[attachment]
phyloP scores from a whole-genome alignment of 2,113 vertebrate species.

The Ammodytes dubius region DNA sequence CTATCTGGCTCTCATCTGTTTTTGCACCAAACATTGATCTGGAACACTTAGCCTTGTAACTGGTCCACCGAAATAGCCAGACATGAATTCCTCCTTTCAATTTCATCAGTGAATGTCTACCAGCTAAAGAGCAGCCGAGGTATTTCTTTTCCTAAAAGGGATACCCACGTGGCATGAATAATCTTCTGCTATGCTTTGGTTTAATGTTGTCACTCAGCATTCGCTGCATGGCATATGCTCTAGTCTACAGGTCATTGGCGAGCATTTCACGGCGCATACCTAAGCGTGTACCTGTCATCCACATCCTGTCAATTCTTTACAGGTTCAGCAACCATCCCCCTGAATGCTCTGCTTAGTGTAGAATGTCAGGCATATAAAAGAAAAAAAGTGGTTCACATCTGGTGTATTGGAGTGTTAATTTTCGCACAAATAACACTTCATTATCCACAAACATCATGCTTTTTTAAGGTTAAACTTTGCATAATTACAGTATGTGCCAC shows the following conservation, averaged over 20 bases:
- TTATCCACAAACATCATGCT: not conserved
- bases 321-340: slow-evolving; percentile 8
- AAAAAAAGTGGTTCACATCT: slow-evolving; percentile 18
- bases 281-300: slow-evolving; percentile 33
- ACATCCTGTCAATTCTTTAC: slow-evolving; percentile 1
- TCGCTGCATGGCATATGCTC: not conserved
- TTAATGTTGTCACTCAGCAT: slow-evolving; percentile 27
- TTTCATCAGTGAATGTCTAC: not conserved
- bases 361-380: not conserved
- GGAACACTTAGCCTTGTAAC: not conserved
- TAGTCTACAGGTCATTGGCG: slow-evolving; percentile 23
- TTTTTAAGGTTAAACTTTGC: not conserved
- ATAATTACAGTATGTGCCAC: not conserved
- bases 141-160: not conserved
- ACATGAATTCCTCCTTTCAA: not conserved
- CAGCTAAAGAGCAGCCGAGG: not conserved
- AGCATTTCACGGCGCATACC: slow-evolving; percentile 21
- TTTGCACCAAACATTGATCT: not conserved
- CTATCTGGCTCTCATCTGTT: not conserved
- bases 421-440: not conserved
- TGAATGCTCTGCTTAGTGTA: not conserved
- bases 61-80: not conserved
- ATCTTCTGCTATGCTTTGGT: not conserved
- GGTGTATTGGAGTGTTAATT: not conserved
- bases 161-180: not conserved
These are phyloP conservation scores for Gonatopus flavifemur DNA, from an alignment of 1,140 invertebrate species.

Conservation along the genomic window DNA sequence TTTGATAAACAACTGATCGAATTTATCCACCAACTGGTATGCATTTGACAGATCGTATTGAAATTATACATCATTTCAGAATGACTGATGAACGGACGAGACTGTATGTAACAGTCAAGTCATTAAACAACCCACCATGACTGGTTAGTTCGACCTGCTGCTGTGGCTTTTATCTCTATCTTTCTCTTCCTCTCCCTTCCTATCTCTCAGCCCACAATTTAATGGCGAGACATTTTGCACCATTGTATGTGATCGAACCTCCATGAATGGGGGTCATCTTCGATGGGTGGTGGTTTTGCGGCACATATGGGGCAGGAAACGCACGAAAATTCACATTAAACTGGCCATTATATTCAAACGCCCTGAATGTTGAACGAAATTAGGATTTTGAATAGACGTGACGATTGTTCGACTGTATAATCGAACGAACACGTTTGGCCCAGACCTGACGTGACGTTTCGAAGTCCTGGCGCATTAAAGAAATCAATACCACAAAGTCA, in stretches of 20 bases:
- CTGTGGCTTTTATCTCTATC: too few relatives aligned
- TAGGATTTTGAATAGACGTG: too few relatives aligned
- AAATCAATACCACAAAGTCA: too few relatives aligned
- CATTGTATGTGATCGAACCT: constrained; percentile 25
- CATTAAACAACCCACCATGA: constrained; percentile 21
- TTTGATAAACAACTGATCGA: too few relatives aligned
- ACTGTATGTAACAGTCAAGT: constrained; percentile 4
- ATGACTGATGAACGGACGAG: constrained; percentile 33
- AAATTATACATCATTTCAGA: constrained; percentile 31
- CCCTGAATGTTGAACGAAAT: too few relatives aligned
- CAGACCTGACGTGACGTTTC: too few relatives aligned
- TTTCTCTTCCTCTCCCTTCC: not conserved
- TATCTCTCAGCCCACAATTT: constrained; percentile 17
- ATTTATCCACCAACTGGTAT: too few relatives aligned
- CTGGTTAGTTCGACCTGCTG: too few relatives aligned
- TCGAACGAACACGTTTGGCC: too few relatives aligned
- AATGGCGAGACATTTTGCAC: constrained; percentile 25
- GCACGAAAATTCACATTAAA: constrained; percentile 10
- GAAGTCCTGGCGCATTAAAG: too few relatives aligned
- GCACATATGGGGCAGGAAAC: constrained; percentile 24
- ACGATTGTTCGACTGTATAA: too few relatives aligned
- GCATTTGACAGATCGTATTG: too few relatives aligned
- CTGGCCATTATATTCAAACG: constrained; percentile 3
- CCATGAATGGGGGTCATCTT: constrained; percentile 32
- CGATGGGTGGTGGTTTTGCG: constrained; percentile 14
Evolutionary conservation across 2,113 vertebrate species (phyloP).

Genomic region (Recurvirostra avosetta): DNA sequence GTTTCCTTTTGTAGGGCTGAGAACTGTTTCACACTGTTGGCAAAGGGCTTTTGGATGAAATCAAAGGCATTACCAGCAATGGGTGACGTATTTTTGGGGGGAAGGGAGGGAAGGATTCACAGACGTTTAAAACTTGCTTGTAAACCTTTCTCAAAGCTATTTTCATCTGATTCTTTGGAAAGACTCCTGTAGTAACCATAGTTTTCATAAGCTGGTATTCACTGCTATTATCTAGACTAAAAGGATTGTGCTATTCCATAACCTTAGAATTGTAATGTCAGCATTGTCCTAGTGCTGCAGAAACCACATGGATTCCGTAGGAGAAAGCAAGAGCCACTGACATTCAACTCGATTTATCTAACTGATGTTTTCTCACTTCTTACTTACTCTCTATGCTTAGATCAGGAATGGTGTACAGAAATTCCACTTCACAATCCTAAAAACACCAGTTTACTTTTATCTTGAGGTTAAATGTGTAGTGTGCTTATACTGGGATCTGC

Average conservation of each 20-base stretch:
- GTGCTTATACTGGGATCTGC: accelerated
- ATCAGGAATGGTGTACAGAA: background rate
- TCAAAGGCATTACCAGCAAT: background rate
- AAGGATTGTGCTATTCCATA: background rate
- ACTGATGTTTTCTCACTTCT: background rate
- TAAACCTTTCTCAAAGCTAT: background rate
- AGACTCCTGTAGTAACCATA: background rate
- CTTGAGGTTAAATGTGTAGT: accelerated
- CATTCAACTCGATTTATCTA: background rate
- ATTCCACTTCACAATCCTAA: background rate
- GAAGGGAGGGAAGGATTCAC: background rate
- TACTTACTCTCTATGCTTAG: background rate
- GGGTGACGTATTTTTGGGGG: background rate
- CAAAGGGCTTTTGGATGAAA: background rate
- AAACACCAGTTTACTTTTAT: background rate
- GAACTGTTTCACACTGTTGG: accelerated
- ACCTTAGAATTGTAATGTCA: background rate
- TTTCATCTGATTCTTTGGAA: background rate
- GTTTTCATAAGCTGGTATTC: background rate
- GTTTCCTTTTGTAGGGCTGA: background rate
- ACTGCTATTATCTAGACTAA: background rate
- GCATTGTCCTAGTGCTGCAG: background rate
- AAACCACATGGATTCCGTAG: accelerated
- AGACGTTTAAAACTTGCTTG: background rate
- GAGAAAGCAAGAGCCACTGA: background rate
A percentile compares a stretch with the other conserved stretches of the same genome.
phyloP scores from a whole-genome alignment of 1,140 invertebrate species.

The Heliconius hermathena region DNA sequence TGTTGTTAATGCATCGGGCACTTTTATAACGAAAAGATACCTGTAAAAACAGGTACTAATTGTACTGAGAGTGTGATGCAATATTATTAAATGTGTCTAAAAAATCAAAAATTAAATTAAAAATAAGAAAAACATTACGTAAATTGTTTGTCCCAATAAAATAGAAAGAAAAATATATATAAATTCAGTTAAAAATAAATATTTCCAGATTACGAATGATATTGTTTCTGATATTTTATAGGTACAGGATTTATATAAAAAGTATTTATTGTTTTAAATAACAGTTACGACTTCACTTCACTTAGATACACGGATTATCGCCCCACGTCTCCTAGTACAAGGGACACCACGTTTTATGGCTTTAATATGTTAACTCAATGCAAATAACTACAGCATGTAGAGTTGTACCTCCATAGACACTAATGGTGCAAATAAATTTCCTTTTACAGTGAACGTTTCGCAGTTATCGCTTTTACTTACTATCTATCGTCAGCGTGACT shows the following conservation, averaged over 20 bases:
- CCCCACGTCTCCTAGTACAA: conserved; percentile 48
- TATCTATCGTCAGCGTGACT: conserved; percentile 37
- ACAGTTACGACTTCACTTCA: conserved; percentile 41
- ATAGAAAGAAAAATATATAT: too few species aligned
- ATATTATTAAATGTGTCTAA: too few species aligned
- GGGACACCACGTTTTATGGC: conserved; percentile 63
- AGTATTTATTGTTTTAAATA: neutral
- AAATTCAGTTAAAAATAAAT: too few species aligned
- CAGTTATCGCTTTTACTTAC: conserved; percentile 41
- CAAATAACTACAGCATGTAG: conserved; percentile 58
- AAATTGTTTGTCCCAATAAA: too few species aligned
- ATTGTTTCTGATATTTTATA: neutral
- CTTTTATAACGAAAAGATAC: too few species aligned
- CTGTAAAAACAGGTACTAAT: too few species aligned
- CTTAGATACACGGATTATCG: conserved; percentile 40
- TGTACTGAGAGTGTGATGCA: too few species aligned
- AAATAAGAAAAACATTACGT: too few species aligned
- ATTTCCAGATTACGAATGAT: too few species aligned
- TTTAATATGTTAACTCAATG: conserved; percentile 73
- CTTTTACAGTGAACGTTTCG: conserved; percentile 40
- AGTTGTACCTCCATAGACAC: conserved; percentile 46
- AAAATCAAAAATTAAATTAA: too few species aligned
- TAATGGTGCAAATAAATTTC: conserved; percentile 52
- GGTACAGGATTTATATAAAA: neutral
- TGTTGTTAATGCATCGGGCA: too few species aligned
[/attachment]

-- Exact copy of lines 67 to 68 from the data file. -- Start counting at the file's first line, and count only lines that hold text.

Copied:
- ATTCCACTTCACAATCCTAA: background rate
- GAAGGGAGGGAAGGATTCAC: background rate